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R134a vs R12

Discussion in '1973-1991 K5 Blazer | Truck | Suburban' started by 85K5inGeorgia, Aug 1, 2002.

  1. 85K5inGeorgia

    85K5inGeorgia Registered Member

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    I wanted to run this by some of you. I have a friend that told me he put R134a in his R12 system in a domestic auto 4 or 5 years ago. He said that it works fine without going through the conversion. Anyone heard of this or know anything about it?
     
  2. 76chevy

    76chevy 1/2 ton status

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    Someone here mentioned doing the same thing but I don't remember who it was. It was in a post about AC stuff you may want to do a search and see what comes up.
     
  3. shane74

    shane74 1/2 ton status

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    I did about a year ago in my wife's buick. It's a 91 with a 3800 V6. Total price was about $100 for the kit and the replacement parts I needed. It has worked great ever since. But.....you need to evacuate/flush the system thoroughly, and fix what ever casued it to go bad in the first place. Some say that the freon loses its charge. It doesn't. The only time your AC should quit working is when you have a leak and/or other mechanical problem.
     
  4. Skroo

    Skroo 1/2 ton status

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    To properly convert a system you need to replace the accumulator or reciever/drier and all of the O rings. Then drain all of the old oil and flush it. There is a different oil for 134 and R-12 and they won't mix. 134a oil will eat R-12 seals. You also can't put the same amout of 134-A in the system becouse it runs at a higher pressure, it something like 80% (I think) of what you would put of R-12.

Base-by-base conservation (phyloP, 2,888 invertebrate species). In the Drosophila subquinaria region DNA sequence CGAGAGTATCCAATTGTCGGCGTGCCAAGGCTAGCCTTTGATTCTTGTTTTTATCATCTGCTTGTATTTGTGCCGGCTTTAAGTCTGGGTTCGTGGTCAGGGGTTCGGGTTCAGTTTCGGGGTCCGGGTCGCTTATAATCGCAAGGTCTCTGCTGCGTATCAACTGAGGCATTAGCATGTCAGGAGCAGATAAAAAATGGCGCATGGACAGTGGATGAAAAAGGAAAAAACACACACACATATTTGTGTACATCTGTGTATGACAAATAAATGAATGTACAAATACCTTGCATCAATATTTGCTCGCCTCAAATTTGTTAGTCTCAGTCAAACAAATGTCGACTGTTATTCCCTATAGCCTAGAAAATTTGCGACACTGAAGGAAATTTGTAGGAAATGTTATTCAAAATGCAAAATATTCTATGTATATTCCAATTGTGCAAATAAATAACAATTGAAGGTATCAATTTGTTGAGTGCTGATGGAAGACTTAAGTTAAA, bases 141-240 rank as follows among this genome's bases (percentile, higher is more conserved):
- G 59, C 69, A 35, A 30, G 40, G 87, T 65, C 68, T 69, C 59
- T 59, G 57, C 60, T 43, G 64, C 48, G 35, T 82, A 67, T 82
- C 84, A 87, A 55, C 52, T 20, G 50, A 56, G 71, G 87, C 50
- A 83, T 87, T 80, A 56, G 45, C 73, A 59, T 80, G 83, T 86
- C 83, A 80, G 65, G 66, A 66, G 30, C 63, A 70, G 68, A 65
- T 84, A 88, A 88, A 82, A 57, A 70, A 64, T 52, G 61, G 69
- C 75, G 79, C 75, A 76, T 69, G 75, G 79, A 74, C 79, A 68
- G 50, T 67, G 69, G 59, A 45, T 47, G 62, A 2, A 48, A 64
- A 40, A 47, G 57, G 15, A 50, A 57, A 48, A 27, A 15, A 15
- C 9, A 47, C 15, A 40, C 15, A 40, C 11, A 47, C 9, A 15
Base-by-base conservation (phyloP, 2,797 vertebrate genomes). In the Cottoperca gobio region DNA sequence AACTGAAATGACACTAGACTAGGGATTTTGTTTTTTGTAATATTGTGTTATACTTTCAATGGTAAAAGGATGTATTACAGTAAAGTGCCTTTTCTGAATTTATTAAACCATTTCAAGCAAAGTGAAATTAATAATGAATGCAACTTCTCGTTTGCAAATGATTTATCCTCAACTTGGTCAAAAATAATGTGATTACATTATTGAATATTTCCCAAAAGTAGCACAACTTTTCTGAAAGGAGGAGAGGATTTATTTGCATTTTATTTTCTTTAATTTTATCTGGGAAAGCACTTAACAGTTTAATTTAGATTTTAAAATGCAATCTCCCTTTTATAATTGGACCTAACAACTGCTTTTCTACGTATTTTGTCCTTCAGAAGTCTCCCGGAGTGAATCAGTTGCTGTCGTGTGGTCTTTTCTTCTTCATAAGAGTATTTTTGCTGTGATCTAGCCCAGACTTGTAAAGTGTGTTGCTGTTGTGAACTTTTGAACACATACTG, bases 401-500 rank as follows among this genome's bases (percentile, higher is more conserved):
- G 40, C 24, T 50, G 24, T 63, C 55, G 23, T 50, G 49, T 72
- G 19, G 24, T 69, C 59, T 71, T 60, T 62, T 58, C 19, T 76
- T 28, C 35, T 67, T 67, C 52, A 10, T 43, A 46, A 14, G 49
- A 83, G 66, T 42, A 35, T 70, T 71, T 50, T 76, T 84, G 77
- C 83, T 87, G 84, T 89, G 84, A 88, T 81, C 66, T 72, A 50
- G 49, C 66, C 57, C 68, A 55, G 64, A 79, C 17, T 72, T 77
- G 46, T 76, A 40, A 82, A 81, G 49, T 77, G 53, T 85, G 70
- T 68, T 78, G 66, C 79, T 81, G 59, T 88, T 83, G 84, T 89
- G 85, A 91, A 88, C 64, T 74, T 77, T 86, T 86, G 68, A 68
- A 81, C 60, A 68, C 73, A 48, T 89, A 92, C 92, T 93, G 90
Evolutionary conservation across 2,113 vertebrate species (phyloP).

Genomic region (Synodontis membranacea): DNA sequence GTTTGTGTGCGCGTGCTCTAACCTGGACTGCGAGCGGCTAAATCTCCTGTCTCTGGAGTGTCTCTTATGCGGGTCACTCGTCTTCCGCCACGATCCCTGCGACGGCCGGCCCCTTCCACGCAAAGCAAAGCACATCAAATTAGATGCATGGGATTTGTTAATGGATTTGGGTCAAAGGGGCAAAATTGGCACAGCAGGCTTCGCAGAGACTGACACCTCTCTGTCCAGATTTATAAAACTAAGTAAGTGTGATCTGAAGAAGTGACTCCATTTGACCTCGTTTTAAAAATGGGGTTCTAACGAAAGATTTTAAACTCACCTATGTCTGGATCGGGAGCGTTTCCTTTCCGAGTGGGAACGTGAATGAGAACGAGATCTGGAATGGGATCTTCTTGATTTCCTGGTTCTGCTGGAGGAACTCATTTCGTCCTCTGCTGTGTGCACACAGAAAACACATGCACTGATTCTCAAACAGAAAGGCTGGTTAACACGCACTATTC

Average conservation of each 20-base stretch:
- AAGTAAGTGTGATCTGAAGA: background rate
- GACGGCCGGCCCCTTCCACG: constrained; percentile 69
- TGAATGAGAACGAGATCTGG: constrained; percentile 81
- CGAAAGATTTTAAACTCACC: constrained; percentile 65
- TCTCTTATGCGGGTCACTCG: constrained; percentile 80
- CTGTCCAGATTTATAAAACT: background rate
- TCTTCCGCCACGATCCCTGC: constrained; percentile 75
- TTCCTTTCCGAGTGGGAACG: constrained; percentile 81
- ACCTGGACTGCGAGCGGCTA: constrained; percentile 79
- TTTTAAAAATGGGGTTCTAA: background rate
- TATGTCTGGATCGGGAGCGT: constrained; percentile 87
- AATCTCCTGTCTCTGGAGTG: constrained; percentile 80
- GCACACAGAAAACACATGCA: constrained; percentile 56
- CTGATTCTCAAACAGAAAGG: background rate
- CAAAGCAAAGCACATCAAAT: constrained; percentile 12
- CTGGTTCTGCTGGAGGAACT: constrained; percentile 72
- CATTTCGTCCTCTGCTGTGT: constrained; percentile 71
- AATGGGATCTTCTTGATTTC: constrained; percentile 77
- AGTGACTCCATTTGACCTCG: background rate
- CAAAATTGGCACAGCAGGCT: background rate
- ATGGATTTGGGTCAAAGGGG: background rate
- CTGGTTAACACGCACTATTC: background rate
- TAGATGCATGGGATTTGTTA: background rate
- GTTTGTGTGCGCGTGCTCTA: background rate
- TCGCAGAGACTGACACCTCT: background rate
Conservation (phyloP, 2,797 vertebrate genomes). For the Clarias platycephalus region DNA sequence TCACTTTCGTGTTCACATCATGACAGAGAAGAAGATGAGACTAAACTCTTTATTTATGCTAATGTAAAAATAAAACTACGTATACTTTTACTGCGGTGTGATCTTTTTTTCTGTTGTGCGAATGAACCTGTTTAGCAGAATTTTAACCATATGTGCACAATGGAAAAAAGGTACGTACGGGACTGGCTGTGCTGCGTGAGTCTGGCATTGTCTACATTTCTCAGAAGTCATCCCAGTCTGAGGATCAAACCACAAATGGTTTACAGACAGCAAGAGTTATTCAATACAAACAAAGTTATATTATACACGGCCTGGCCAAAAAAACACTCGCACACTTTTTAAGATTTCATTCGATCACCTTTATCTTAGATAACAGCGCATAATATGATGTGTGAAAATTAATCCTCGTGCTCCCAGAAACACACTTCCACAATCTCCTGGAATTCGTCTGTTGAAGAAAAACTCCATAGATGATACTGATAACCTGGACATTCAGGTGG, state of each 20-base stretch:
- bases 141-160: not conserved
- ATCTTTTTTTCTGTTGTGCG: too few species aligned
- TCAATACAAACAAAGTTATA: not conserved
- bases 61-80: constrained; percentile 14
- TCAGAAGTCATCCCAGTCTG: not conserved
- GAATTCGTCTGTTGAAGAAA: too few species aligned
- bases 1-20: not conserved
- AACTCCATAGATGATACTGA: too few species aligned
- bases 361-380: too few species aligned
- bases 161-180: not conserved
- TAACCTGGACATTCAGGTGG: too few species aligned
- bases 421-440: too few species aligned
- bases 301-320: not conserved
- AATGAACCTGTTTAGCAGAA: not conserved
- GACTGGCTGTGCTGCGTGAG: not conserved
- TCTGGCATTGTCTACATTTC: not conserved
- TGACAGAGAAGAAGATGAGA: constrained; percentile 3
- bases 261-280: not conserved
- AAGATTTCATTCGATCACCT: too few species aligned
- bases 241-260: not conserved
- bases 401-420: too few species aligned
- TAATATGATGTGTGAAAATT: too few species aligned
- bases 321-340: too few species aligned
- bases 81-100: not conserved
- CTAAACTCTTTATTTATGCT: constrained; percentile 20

5. Blazer_Boy

    Blazer_Boy 1/2 ton status

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    Its not that hard to be honest. We got all the stuff up at our shop to do it and I spent a day with a pro and he showed me the ropes. All we did was evacuate it (put it on a vacuum pump) and fill it with the new stuff. I used three cans of the r-134a with some additive called maxi-cool in it. I bought it at advance autoparts. I was really more interested in the oil in it. The GM R4 compressor needs about only 6 ounces of oil. Three of the big cans will give a pinch over 2 lbs and 6 ounces of oil, perfect. Most of that conversion oil uses what is known as Polyol Ester oil, its R-12 mineral oil friendly. If its feasible, you can also take the compressor off and turn it over a few times and hold it upside down to get some of the old oil out. It doesn't hurt a thing, doesn't contribute though either, it just finds a low spot and sits. PAG oils shouldn't be mixed with R-12 mineral oils and thats where most of the problems you hear about. Every A/C system leaks, no matter how good. I guess the deal is that it will leak through the hoses (we're talking very very small). It make many years to lose enough for a recharge. I guess their working on leak proof hoses, along with electric compressors, and an A/C system that works on CO2 and has operate in PSI range of thousands. Crazy stuff we'll have in our flying cars in the future, haha.

    Put a vacuum on it and go get a beer and see if it holds. Then put a little charge in it to get the compressor to engage and check for anything odd. I had a leak on the back of my compressor and a load belt squeal when we discovered the compressor was siezed. A/C work is so damn easy, its almost pathetic. That is unless you have to go digging through hell to change condensors or changing hoses placed in insaine spots.
     

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